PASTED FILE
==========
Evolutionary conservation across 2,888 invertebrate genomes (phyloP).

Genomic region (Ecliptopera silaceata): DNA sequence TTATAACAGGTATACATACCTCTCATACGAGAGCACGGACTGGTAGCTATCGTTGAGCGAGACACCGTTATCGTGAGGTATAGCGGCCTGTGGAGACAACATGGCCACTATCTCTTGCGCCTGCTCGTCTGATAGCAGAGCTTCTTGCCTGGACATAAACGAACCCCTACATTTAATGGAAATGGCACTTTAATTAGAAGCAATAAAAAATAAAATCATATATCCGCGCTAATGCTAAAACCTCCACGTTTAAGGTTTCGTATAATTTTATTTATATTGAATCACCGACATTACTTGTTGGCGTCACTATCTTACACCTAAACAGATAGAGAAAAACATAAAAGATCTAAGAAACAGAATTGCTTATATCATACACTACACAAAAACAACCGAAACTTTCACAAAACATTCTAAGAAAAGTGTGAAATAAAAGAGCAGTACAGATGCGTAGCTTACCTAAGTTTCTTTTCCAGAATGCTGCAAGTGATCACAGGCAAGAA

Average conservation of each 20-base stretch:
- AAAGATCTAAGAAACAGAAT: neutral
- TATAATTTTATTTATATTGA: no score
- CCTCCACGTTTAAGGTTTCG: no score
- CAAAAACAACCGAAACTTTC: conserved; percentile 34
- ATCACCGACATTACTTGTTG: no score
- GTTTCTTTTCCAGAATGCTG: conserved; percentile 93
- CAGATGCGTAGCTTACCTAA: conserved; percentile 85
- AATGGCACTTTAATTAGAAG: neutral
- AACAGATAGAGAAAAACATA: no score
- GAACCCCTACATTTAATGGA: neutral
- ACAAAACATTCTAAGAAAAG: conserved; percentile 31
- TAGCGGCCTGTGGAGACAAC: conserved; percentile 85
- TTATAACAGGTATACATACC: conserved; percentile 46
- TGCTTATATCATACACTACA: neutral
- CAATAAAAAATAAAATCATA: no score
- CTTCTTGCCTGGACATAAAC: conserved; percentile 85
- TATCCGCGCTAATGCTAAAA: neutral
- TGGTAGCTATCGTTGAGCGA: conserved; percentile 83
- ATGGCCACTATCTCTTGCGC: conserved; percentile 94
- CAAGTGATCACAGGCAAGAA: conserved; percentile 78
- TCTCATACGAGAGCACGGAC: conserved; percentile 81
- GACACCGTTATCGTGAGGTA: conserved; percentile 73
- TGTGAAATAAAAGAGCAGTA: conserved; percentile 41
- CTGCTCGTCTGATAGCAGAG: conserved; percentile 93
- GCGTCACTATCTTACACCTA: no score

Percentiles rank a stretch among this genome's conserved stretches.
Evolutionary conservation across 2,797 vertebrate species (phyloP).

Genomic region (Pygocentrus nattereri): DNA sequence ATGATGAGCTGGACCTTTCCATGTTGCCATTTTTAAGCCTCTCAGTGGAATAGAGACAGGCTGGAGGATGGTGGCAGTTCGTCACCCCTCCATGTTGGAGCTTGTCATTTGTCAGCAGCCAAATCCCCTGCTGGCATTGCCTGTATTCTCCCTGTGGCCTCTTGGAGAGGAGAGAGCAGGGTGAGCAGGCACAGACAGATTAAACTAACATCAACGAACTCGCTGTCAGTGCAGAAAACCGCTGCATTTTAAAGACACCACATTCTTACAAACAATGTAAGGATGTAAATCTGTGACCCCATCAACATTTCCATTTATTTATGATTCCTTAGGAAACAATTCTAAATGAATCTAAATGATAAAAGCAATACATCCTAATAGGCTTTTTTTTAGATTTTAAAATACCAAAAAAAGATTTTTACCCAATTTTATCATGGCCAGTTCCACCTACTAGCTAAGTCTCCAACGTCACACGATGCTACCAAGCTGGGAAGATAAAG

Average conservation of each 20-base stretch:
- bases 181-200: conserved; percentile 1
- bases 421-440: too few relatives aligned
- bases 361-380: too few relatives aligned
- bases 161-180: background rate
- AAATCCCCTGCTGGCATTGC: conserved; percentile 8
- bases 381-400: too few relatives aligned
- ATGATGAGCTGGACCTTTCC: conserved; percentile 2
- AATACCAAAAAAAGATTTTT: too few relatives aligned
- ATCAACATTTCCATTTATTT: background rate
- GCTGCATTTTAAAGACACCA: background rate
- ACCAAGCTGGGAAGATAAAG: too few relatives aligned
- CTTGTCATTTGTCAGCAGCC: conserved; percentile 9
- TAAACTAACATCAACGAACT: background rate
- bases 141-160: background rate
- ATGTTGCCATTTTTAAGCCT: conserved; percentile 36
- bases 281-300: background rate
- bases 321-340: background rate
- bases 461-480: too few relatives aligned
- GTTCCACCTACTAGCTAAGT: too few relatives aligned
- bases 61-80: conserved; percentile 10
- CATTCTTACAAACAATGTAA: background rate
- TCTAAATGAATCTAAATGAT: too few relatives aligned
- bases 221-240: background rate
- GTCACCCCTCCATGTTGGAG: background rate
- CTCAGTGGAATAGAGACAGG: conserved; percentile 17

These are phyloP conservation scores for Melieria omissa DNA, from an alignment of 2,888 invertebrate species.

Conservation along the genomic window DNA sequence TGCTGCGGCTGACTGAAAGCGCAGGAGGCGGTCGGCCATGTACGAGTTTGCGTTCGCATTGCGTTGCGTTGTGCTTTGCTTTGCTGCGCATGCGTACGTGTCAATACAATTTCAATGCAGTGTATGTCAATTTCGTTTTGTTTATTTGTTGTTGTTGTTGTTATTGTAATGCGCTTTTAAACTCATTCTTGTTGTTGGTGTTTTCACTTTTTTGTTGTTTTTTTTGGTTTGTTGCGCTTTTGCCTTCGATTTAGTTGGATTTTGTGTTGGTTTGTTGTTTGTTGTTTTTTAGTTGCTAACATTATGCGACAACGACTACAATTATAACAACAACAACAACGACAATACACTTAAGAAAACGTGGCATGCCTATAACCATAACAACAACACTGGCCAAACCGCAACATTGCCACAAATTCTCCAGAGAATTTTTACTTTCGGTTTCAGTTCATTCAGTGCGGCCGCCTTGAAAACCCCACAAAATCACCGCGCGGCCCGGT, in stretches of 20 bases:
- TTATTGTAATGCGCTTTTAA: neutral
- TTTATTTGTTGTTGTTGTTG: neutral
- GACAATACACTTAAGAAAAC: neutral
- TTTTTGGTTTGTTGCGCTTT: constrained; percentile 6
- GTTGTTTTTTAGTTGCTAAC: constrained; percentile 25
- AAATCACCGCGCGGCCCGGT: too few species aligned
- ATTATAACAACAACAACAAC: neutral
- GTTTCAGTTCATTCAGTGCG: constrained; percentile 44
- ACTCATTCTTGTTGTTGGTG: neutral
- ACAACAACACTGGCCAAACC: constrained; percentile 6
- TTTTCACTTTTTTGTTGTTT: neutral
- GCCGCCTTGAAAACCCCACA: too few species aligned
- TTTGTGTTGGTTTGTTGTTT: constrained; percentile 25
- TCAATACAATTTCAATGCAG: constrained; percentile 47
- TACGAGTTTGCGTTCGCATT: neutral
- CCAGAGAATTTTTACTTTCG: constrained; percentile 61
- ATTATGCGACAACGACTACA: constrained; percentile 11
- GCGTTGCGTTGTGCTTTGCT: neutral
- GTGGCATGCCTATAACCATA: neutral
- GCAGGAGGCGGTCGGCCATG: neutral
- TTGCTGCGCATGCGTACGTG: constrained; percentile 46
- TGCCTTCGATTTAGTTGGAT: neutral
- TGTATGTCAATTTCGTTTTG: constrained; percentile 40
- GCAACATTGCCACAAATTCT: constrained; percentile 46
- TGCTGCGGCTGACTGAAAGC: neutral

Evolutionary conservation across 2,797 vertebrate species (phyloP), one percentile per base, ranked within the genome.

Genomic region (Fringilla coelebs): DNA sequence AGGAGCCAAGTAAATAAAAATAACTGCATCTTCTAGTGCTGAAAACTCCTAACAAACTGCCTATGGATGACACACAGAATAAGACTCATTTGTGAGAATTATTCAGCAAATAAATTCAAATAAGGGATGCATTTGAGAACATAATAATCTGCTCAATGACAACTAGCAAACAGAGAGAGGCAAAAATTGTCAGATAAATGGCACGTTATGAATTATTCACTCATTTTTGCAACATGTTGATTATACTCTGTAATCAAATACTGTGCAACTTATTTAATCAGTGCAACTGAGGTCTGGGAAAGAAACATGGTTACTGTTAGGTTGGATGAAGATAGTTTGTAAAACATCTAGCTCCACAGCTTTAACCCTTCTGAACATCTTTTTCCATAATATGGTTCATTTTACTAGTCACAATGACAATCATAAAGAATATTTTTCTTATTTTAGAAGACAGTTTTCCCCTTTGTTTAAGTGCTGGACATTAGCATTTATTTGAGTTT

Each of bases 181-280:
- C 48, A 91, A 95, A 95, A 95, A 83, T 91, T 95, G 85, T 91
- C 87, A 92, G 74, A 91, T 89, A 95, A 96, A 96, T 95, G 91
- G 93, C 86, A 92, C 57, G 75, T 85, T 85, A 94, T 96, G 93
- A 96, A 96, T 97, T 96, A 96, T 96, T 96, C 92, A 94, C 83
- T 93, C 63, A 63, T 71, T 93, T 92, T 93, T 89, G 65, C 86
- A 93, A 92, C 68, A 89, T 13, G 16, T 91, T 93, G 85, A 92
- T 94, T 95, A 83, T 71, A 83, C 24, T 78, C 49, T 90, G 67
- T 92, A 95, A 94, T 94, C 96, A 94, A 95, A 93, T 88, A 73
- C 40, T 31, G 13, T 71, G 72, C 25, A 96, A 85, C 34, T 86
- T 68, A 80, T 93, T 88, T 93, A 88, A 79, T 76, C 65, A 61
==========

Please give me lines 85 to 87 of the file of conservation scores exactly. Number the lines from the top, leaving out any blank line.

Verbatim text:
Evolutionary conservation across 2,797 vertebrate species (phyloP), one percentile per base, ranked within the genome.

Genomic region (Fringilla coelebs): DNA sequence AGGAGCCAAGTAAATAAAAATAACTGCATCTTCTAGTGCTGAAAACTCCTAACAAACTGCCTATGGATGACACACAGAATAAGACTCATTTGTGAGAATTATTCAGCAAATAAATTCAAATAAGGGATGCATTTGAGAACATAATAATCTGCTCAATGACAACTAGCAAACAGAGAGAGGCAAAAATTGTCAGATAAATGGCACGTTATGAATTATTCACTCATTTTTGCAACATGTTGATTATACTCTGTAATCAAATACTGTGCAACTTATTTAATCAGTGCAACTGAGGTCTGGGAAAGAAACATGGTTACTGTTAGGTTGGATGAAGATAGTTTGTAAAACATCTAGCTCCACAGCTTTAACCCTTCTGAACATCTTTTTCCATAATATGGTTCATTTTACTAGTCACAATGACAATCATAAAGAATATTTTTCTTATTTTAGAAGACAGTTTTCCCCTTTGTTTAAGTGCTGGACATTAGCATTTATTTGAGTTT

Each of bases 181-280: